Enumerated Twice?

While it can be frustrating when someone is not listed in a census record, it is possible that the occasional person was enumerated more than once.

A move during a census year, time spent at a “summer home,” living away from home during the week, separating from a spouse but not divorcing, are all reasons why someone may appear in a census enumeration more than once.

 

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9 thoughts on “Enumerated Twice?

  1. Kat

    I’ve observed families being enumerated twice within the same county . They were in different dwellings and locations within the county. Did the family in question tell the census taker that they had already been counted? I’ve wondered what the instructions to the census takers were about this.

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  2. Joy

    In the 1930 census, I had the same two ancestors enumerated in two different states. In Louisiana they were enumerated in their own household, and the husband was listed by his first name. They were shown to be living next door to their daughter Ellen and her family.
    In Mississippi they were enumerated as living with their daughter Mary and her family. The husband was listed by his middle name!

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  3. Sarah Brown

    My Grandfather and Aunt were counted in NH at their home in 1930. A few days later they were also counted at a hotel in Boston. But I can’t find them anywhere in 1940!

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  4. E A

    I have examples of children being enumerated with their parents and at a separate address with their grandparents.

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    1. barbara kehoe

      I have my dad as a ten year old living with his father two streets over from his mother at the beginning of April and then his mother living with the Stepfather two weeks later

      Reply
  5. mary hammond

    I’d be curious to see the US Census records for 1890, but am making do with Washington State Censuses, enumerated April 5, 1892; on that date, my wayward and mostly absent great grandfather is listed as head of household in Tacoma, joining his wife and 4 of their 6 children young enough to be living at home. That same day, he appears on the state census taken in Seattle, as a single man. These records, unfortunately, have been recopied from the originals, because the names are listed iin alphabetical order.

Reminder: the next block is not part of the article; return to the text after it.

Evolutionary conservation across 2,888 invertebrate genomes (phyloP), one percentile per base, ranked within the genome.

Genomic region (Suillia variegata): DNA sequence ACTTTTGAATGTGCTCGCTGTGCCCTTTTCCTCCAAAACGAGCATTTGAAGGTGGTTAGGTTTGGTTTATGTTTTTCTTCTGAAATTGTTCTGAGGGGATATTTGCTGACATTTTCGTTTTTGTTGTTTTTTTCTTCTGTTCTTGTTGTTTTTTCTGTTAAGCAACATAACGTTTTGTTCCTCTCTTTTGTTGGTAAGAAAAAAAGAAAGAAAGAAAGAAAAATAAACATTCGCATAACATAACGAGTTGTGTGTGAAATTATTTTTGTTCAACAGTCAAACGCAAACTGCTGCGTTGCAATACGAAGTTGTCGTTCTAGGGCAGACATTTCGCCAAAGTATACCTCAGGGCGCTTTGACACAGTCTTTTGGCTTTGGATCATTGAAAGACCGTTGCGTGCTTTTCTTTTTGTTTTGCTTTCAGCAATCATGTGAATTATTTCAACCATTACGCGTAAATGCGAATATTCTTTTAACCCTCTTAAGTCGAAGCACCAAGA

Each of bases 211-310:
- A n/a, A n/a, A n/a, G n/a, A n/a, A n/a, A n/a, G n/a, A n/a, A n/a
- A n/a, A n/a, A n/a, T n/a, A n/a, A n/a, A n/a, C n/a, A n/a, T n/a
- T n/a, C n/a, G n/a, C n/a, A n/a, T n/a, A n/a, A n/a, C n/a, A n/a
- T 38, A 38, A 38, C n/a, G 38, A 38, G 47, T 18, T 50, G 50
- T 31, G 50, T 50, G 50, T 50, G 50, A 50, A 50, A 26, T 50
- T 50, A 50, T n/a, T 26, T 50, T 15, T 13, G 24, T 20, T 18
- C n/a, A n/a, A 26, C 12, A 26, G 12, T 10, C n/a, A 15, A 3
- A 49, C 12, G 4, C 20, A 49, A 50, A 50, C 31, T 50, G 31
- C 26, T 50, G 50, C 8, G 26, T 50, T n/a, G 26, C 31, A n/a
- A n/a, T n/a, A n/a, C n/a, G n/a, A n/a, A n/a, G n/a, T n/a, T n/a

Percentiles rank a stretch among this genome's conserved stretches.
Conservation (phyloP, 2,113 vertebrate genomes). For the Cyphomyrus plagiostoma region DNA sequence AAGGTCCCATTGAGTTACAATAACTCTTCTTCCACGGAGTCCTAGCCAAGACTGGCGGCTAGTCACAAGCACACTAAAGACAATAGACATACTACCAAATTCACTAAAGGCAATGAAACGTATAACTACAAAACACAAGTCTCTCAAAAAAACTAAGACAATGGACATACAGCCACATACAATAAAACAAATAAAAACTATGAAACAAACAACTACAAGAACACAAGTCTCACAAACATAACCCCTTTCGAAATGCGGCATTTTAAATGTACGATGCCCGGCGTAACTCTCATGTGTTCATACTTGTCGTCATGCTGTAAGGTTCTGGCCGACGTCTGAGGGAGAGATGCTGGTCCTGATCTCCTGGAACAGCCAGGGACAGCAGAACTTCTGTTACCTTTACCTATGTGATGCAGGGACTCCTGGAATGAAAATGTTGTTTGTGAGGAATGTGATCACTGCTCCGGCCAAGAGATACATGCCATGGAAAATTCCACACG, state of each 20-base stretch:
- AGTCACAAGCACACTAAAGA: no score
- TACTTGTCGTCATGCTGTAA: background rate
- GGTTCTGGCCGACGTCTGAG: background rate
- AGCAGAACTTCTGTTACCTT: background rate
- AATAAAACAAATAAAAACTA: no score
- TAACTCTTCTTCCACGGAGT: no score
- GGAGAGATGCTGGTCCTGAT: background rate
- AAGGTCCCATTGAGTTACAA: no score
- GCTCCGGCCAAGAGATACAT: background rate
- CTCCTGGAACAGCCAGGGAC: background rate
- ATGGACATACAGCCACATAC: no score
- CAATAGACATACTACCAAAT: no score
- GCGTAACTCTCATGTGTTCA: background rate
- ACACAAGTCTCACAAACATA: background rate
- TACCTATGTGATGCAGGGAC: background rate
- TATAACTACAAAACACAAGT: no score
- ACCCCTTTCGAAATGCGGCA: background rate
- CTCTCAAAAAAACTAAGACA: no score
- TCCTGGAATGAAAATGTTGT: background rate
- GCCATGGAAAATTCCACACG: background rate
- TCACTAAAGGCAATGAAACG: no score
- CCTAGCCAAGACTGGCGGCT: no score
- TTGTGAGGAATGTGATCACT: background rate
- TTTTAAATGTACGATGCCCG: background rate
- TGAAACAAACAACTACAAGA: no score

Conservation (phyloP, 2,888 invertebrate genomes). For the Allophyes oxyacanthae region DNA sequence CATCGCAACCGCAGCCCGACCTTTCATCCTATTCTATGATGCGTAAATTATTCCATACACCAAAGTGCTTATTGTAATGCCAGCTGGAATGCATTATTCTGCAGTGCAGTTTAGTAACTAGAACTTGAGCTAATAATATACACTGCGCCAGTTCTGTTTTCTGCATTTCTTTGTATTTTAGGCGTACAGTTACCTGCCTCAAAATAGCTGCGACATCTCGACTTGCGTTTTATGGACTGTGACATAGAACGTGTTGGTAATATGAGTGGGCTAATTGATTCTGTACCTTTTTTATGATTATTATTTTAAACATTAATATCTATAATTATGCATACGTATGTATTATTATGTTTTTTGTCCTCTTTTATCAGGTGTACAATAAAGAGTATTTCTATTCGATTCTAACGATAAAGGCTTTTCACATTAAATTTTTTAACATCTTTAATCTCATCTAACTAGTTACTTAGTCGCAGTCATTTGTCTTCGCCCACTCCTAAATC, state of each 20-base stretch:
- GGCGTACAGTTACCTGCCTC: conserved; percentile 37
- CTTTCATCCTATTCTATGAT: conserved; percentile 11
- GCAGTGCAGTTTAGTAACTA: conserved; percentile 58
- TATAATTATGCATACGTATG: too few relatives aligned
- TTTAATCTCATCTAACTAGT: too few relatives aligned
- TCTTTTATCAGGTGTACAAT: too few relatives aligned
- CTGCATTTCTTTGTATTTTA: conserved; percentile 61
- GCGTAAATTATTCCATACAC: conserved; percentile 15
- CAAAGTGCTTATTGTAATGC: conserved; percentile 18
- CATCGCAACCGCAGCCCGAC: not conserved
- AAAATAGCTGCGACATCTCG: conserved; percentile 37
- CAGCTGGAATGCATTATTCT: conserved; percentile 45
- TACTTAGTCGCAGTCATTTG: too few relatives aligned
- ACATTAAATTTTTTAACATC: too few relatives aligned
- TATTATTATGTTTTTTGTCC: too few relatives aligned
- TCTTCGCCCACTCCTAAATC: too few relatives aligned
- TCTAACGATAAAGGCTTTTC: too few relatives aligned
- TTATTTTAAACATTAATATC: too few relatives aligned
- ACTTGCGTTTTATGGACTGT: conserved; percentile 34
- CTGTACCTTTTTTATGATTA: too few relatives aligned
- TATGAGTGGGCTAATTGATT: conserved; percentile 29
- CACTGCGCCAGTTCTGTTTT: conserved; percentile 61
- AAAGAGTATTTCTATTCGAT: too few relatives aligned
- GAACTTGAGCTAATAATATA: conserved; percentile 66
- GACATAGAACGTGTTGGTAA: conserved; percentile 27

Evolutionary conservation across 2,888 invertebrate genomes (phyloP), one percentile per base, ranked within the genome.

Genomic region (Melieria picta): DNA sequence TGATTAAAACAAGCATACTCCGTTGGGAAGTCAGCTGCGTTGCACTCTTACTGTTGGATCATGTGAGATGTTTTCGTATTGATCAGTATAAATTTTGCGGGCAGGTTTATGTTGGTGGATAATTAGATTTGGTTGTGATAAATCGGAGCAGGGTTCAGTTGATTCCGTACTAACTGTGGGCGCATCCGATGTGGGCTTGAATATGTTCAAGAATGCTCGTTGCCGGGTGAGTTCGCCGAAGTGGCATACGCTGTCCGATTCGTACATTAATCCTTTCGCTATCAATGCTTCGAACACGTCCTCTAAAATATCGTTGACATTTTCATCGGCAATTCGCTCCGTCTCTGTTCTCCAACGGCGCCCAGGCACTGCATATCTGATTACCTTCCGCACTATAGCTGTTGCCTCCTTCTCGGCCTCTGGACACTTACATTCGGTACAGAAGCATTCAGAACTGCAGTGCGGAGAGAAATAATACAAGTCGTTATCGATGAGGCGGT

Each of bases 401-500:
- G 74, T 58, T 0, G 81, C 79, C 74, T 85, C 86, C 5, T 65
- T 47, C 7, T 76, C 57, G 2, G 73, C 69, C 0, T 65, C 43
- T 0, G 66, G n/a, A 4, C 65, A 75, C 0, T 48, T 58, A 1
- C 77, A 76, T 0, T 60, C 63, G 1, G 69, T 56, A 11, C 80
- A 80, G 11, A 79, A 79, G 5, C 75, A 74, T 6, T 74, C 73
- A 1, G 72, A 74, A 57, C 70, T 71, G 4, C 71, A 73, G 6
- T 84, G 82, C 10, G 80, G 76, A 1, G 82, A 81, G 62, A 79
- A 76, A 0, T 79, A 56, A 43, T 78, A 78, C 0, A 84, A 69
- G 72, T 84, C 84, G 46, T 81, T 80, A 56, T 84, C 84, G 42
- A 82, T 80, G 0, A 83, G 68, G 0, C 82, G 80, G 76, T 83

The April 4, 1892 Seattle Intelligencer, in the Real Estate Sales, reports that my great grandfather had sold two lots to a (Tacoma) woman named Agnes, for $1,500. Five months later, Agnes—a wealthy grey-haired resident living a couple of blocks away from my great grandmother, in Tacoma)—claims that, through hypnotic influence, my great grandfather had buncoed her out of $2,000, and then squandered most of the money on a drunken “spree” in Seattle. This event was published in the Seattle PI, the Denver Rocky Mountsin News (he actually spent more time in Denver than anywhere else), the Waterloo Daily Courier, Chicago Tribune, etc.

    Meanwhile, on August 23, 1892, my great grandmother went to court in Tacoma and asked the judge for a “silent divorce.”

    This is why I keep all my printouts re. my grandparents in chronological order, in two 3” binders (and name corresponding computer files starting with year-month-day, then headline or title of document, as well as important key words/tags.

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  6. Jan

    I have one family who was counted in Georgia in June 1850 (I think) and then they were counted in Florida when the census was taken there in September. Loved being able to pin down exactly when they made the move.
    I have another great uncle, the oldest son, who was counted at home with the family in Alabama in 1880. I think he was about 20. Then he was counted same year as a boarder with a family in Texas. He ended up marrying a daughter of the family next door and he stayed in Texas. Mom and dad probably counted him with the rest of the family at home, maybe expecting him back in a few months, not thinking he’d be counted elsewhere.
    Fun facts. No so fun when a family seems to have missed the census entirely!
    Jan

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  7. Deb

    Another reason for people to appear in the census records twice was if the city officials disagreed with the count of the enumerators. This happened in the City of St. Louis, Missouri for 1880. City officials disputed the count of the population and requested/demanded a re-enumeration. Sometimes families will be exactly where they were on the first census, and sometimes they weren’t. Also the “new” enumerators may have spoken the language of the neighborhoods they were working in, and the surname may be spelled more what the family is used to.

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  8. Melanie

    The brother of one of my 3x great grandmothers was counted twice several weeks apart. Once at his sister’s house where he was listed as a painter and once at his parent’s house listed as a farmer. I can see how he might have been hired by his sister to do some painting and had stayed with her until the job was done.

    Reply

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